Research Areas

ADIENNE’s R&D team focus on rare disease with a main purpose to understand and dissect pathogenetic mechanisms of specific medical conditions. The ultimate aim is to identify effective treatments for underserved diseases in order to improve and cure patients affected by severe debilitating conditions. Currently, ADIENNE is focusing on the following areas:

AUTOIMMUNE DISEASES

Autoimmune diseases involve aberrant immune system reactions such that immune responses are developed against its own organs and tissues (self) causing a functional and anatomic alteration of the affected tissues.

Autoimmune attack can be limited against single cells, tissues, organs, or may have directly or indirectly the whole body.

To date, over 80 different types of autoimmune disorders have been identified. Examples of autoimmune diseases include type-1 diabetes, rheumatoid arthritis, lupus erythematosus, multiple sclerosis, etc.

GRAFT VERSUS HOST DISEASE (GvHD)

Graft versus host disease (GvHD) is a serious medical condition occurring after hematopoietic stem/progenitor cells transplantation. In particular, donor's immune cells attack recipient tissues and recognize them as a non-self-matter with development of an aberrant immune response. The disease is particularly severe when evolves in the steroid resistant variant.

The term acute GvHD traditionally described a distinctive syndrome of cutaneous, hepatic and gastrointestinal inflammation developing within 100 days of allogeneic hematopoietic cell transplantation. However, it is now recognized that acute GvHD can occur after day 100, and chronic GvHD may occur before then, and the syndromes are currently defined by their clinical features, rather than their timing in relation to transplantation (Filipovich AH et al. National Institutes of Health consensus development project on criteria for clinical trials in chronic Graft-versus-host Disease: I. Diagnosis and Staging Working group report. Biol Blood Marrow Transplant 2005; 11: 945- 956).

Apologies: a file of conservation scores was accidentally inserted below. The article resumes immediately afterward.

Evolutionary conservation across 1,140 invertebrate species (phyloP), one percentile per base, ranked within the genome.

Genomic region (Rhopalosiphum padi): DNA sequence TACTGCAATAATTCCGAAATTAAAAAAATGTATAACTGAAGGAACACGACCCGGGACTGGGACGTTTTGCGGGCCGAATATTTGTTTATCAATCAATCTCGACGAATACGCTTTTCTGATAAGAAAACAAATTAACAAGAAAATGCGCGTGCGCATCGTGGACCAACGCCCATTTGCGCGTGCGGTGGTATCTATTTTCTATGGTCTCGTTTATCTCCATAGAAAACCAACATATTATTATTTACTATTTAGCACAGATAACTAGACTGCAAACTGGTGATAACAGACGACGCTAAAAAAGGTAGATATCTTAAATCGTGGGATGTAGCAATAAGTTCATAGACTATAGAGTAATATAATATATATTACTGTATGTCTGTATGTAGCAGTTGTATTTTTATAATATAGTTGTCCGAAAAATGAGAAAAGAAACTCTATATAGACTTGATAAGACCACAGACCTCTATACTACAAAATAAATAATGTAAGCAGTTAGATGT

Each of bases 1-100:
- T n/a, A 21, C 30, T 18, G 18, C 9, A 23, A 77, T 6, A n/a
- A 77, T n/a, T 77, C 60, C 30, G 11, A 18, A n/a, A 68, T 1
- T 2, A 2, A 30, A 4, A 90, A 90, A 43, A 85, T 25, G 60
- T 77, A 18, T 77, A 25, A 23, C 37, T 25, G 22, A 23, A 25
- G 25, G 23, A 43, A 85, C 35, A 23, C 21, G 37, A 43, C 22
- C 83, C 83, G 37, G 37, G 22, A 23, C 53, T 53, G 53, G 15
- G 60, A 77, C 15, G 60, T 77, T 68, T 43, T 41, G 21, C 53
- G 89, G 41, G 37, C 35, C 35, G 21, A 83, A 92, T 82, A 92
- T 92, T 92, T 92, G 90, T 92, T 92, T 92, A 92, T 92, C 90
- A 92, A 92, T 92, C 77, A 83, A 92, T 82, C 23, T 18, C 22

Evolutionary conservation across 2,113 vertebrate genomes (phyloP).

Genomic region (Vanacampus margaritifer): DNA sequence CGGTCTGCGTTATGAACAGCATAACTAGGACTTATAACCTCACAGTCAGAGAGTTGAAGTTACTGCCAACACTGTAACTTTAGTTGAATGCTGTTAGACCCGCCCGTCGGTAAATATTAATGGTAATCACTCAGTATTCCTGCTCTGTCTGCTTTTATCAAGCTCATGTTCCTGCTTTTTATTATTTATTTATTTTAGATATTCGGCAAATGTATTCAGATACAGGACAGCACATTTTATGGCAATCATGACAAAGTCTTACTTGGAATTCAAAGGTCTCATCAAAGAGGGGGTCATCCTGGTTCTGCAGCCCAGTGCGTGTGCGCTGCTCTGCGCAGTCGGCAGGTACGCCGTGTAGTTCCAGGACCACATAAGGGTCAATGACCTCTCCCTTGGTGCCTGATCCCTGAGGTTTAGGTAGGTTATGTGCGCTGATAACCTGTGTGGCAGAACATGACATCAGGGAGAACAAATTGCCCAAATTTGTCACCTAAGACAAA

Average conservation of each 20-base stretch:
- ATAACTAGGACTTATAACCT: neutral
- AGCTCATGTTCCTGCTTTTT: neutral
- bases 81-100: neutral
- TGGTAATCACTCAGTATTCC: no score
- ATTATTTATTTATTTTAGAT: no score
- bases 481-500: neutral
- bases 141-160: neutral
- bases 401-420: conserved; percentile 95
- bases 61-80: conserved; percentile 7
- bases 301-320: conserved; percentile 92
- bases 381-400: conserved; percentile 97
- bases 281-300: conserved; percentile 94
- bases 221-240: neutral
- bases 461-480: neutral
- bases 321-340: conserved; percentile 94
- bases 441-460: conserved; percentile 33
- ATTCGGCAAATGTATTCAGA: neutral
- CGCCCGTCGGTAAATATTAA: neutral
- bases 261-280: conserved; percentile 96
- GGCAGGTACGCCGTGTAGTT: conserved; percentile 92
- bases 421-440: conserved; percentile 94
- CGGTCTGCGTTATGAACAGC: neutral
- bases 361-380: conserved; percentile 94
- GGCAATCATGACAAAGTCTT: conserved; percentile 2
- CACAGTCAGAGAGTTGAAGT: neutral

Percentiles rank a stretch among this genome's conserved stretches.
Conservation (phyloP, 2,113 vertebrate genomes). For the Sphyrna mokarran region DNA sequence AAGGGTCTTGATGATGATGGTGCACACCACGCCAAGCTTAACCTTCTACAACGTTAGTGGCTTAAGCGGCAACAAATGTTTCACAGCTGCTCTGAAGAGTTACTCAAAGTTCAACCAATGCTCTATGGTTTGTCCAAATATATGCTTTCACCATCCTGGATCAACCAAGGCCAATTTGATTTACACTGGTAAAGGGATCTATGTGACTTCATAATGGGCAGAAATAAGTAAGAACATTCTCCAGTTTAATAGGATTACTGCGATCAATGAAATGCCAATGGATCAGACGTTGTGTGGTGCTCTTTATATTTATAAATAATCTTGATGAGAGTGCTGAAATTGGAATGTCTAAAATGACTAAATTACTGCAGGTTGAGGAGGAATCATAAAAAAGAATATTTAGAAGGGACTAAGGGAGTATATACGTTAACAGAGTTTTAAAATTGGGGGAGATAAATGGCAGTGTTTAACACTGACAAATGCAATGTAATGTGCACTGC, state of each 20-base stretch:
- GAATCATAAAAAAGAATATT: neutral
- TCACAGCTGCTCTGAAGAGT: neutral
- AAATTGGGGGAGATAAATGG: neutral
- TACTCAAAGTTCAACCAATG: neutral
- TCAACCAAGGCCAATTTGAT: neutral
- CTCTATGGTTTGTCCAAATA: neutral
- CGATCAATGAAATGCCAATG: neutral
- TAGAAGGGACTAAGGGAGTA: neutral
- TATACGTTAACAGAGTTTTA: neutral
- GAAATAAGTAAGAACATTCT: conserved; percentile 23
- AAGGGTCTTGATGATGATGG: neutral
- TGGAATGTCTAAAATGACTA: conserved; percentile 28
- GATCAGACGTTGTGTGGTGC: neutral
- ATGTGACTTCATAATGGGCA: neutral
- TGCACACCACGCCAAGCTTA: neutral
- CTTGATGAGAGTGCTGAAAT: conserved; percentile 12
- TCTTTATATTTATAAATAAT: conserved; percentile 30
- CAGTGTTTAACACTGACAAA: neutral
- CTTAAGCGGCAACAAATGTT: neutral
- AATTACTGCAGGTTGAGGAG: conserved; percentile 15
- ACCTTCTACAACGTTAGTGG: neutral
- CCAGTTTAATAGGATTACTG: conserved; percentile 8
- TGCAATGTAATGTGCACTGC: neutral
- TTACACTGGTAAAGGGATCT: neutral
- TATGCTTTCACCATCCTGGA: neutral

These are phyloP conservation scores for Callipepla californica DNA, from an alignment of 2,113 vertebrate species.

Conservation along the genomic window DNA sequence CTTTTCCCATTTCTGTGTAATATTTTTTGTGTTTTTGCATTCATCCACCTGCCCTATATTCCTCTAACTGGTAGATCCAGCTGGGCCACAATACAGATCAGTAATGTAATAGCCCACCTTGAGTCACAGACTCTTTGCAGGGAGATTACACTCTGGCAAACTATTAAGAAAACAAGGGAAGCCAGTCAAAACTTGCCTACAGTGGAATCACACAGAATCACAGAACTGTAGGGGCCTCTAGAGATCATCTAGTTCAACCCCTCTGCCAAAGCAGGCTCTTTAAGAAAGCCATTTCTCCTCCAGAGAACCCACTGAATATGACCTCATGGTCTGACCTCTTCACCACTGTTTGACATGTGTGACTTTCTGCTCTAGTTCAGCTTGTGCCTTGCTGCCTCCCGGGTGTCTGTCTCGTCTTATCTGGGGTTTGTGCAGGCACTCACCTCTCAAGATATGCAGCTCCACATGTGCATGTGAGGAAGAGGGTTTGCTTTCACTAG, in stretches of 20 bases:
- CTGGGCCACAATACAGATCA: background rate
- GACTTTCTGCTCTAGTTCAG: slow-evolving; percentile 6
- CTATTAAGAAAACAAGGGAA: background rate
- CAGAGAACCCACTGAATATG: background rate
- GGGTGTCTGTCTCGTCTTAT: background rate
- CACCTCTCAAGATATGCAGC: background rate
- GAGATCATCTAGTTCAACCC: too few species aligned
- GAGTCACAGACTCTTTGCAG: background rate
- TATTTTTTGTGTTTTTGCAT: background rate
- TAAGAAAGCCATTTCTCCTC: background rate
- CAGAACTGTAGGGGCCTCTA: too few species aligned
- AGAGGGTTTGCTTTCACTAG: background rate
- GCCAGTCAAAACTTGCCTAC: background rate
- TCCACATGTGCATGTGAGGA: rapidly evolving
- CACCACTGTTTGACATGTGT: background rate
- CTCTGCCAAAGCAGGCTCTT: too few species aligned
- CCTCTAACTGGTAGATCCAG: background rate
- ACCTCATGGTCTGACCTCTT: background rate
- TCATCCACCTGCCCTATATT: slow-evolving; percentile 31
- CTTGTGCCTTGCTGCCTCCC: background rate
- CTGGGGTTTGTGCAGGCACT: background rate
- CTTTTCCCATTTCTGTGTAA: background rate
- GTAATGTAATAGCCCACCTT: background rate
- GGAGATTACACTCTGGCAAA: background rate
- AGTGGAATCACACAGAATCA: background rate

The symptoms include rash, diarrhea, nausea, cholestasis with or without jaundice, abdominal pain.

STEM CELL TRANSPLANTATION

Hematopoietic Stem Cell Transplantation (HSCT) has become a standard treatment for patients suffering from hematopoietic system disorders – congenital or acquired – like leukemia, lymphoma, multiple myeloma, and beta-thalassemia major. HSCT includes all the procedures through which hematopoietic stem cells – regardless of the donor’s features – are implanted into a recipient in order to repopulate and regenerate body hematopoietic system. Stem cells can be obtained from bone marrow, blood, or umbilical cord. Stem cells transplantation can be classified in three categories: autologous, allogeneic, or syngeneic.

  • Autologous transplantation is a procedure in which stem cells are collected from the patient and re-infused as rescue therapy following myeloablative treatment. This type of procedure represents the standard treatment for lymphoma and multiple myeloma.
  • Allogeneic transplantation is a procedure in which patients receive stem cells from a donor. The donor can be an HLA identical sibling, a matched unrelated donor (MUD), a haploidentical family donor. Allogeneic haematopoietic stem cell transplantation (allo-HSCT) is widely used to treat patients with malignant and non-malignant haematological disorders.
  • Syngeneic transplantation is a procedure in which a patient receive stem cells from an identical twin.

Conditioning plays a central role in HSCT and it consists of a combination of chemotherapeutic drug with or without radiotherapy. Conditioning is given with three main objectives: "creation of space", immunosuppression and disease eradication. The key goal of the conditioning regimen is long-term disease control (EBMT-ESH Handbook on Haematopoietic Stem Cell Transplantation. 2012).

HEMOLYTIC-UREMIC SYNDROME (HUS)

Hemolytic-Uremic Syndrome (HUS) is a pathological condition affecting both blood and renal tissues. Clinical consequences of HUS include hemolytic anemia, thrombocytopenia and acute renal failure. HUS can be classified in two forms named typical and atypical HUS.

Typical HUS is caused by infectious agents such as enterohemorrhagic strain of Escherichia coli (O157: H7), and in the majority of the cases preceded by episodes of diarrhea.

The atypical or non-enteropathic hemolytic-uremic syndrome (aHUS) is associated with genetic defects of specific components of the complements and therefore can affect members of the same family.

Atypical HUS is also associated with a less favorable prognosis compared to the typical form.